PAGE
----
But whilst strolling amongst the throng of shoppers on London’s Oxford Street I was quite literally ambushed by a “model scout” who insisted I had “the look for model and TV extra work.”
Being no stranger to these types of scouts, which in the past I have ignored, I thought I’d do a little bit of research for you, so I obliging had my picture taken and gave her my details. Apparently if you are “chosen” the company calls you and signs you up.
A mere 24 hours later they informed me I had been “accepted onto their books” and they wanted me to attend a casting for MTV.
So what was the catch? Read on to see what happened.
Well I didn’t need to pay them, but I would need a portfolio for which I would have to pay for copyright for each photo.
The agent said she wasn’t sure of the price but estimated it was around £70 per picture. When I asked where I would have to have these done, she said she “knew an independent studio”.
Here I would have a makeover and professional pictures taken and, because they “really wanted me” they would pay the £300 studio time. Very generous.
Now I’m more than aware of these scams so I did what any normal girl and journalist would do and Googled the company, which sounds very much like another professional modeling agency. Cue the barrage of complaints on forums accusing the company of being a “scam”.
One person on the Student Room Forum wrote: “I’m now about £100 out of pocket plus another £500 to come out of my accounts soon.”
In fact so many people have had problems with them that they have even started up a Facebook page where they are planning legal action against the company.
Alba, an independent modeling advice site, which currently has no funding from the Government, gives potential models information on legit agencies, also has this company in its named and shamed list where it says: “Loads of negative feedback on model networking sites such as Purestorm plus many complaints from models about them direct to Alba.”
But it seems that we may have got off lightly with our agency. A further look into the Named and Shamed list reveals some horrible facts including advice about the Dean Coles agency. The owner was imprisoned for rape and sexual assault of teenagers aiming to become models.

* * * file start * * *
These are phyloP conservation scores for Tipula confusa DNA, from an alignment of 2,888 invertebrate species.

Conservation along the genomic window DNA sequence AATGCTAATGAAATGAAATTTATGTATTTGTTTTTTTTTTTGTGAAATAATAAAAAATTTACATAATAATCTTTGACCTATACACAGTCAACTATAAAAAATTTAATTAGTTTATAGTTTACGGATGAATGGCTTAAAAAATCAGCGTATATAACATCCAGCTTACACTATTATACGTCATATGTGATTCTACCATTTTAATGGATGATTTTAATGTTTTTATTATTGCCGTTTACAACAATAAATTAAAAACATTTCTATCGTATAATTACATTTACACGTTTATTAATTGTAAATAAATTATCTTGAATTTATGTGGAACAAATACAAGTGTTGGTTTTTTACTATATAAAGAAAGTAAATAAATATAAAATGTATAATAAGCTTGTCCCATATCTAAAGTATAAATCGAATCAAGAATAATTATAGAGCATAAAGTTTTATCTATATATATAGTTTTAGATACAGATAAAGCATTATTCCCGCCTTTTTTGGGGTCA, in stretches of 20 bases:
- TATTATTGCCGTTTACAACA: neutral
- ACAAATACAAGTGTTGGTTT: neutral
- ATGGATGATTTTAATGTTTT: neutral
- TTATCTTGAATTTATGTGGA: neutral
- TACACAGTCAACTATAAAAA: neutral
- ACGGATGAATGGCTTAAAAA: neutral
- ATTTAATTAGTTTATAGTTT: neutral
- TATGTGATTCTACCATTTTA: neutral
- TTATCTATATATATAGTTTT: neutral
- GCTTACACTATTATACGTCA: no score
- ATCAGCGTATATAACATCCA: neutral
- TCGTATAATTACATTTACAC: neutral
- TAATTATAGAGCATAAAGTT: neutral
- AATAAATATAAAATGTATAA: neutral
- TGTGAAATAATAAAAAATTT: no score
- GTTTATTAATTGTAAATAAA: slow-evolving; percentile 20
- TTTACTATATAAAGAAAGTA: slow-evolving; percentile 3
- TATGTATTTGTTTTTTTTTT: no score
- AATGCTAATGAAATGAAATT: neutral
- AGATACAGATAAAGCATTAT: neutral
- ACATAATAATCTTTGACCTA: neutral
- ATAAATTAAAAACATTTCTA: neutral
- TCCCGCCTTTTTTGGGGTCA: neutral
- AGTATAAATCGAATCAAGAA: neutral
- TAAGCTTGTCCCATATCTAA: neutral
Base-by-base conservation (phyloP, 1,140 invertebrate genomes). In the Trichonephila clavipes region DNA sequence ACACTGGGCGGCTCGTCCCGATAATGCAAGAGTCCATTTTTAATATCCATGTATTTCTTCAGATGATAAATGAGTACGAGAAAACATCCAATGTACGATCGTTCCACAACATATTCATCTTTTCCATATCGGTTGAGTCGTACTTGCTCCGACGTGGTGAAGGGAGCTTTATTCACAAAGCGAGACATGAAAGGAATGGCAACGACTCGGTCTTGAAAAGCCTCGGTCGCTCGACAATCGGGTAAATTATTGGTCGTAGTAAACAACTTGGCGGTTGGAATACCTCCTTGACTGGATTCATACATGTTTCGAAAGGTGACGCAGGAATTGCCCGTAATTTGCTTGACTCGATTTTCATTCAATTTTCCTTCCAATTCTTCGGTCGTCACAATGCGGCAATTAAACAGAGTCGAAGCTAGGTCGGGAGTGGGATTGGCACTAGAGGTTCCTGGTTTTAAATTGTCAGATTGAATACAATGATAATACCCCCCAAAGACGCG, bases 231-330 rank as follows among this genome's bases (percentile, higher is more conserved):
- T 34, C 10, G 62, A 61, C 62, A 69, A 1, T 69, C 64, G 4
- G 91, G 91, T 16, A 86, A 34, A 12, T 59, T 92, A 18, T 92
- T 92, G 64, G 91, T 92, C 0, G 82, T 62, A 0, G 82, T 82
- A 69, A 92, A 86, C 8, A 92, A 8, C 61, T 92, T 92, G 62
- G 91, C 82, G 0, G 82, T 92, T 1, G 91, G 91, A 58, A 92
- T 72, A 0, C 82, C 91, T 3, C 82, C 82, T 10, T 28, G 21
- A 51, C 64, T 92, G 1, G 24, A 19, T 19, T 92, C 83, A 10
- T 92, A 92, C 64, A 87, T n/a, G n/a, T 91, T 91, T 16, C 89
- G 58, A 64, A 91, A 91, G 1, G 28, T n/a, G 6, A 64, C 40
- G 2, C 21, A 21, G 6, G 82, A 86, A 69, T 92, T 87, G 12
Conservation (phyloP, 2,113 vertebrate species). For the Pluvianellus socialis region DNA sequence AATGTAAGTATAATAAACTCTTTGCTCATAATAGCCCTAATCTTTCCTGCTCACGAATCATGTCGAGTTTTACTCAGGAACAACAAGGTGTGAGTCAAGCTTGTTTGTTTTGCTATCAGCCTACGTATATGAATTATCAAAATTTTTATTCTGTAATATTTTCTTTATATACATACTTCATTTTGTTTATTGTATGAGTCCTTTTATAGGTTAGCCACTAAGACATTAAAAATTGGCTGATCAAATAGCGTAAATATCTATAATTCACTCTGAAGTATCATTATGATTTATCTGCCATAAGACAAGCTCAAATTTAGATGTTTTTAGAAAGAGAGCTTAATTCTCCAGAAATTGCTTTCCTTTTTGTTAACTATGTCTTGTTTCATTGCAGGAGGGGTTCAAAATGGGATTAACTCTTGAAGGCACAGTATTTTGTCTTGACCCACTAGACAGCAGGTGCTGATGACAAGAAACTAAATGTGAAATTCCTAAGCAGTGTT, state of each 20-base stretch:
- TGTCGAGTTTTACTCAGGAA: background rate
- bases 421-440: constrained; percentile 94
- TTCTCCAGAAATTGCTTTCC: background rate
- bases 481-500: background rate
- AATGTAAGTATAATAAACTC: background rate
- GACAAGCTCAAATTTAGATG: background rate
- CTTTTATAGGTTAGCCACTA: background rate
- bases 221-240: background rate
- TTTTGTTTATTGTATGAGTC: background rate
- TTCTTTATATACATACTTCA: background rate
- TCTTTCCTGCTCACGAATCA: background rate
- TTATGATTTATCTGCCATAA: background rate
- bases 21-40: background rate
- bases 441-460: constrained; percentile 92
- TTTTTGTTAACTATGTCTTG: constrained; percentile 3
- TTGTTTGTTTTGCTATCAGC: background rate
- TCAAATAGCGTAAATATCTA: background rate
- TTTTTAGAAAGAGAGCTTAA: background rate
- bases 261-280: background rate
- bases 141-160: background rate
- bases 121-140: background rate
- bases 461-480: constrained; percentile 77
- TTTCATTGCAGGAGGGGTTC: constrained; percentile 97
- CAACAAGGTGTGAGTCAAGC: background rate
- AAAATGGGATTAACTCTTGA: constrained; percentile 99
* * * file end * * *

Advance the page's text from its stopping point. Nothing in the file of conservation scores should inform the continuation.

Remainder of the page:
Katie Froud, founder of Alba, told me: “Since the rise of television programmes such as X-Factor and America’s next top model everyone wants to be famous and they are flattered when they are approached. They may not be as tall as Linda Evangelista but they look at successful Kate Moss who only 5’6 and think they may also be in the same category.”
She said many rogue agencies were allowed to get away with this as regulations surrounding the modelling industry aren’t strong enough. Alba has been campaigning to change this but the Model Agency Inspector, which is better known as the EAS Agency Inspectorate and is part of Government Department of BIS ( used to be the DTI) who regulates the industry, says it can’t do anything about this as the agencies “fly in under a banner outside legal restrictions.”
“We’ve had calls from people saying they have £1500 of pictures they can’t use but there’s nothing we can do,” she said.
However, Katie warned that even well known modeling agencies will, at some point charge girls for their test photographs.
“Its muddy water when it comes to photographs and agencies. At some point the cost of those photos will be passed on to the girl, possibly after she’s done her first shoot.”
Katie said many agencies, including the well respected Elliot Brown, now give girls a list of recommended photographers and ask them to pay for the shoot before picking out test shots.
I got back in touch with the agency that had scouted me and asked them for the details of the “independent” studio. The website itself looks professional (but that doesn’t really mean anything) and nothing suggests it’s affiliated with the modeling agency.
However, a look on company database Companies House shows both the agency and studio are registered to the same address and person. I asked the about this, and the claims I had found on the forums but the first three times they hung up on me refusing to comment. Forth time lucky all they would say was: “We’re a management not a modeling agency and because people work for themselves we can’t pay for the copyright.”
However they would not comment on the studio.
So what can you do if you’ve fallen victim to one of these agencies?
Unfortunately not much, especially if you’ve signed up to an online modeling agency on your own accord.
“Internet modeling laws are very loose,” said Katie.
“Rogue online agencies will say ‘well they came to us, they asked us to do it’ so they get away with it.”
The EAS Agency Inspectorate says that all agencies should charge a reasonable amount for pictures and to sign up, but according to Katie it won’t specify what “reasonable” is.
She said people who want more information about what do can print off details on the Alba website. The company has also created two DVDs to give parents and teens more information on the modeling world, which can be bought online for £6.
And the company is also working to tighten up communication with the Government, which currently has very small knowledge of the modeling industry. In fact knowledge is so poor that Government advice line Consumer Direct currently has no idea about the EAS Agency Inspectorate, which falls into the Government remit.
I contacted Consumer Direct but at the time of going to press it hadn’t got back to us. I’ll give you an update as soon as I hear back.
There is currently a currently a consultation period for agencies and regulation but until then the advice is steer clear from these so called Scouts and read up very carefully if you do decide to go ahead.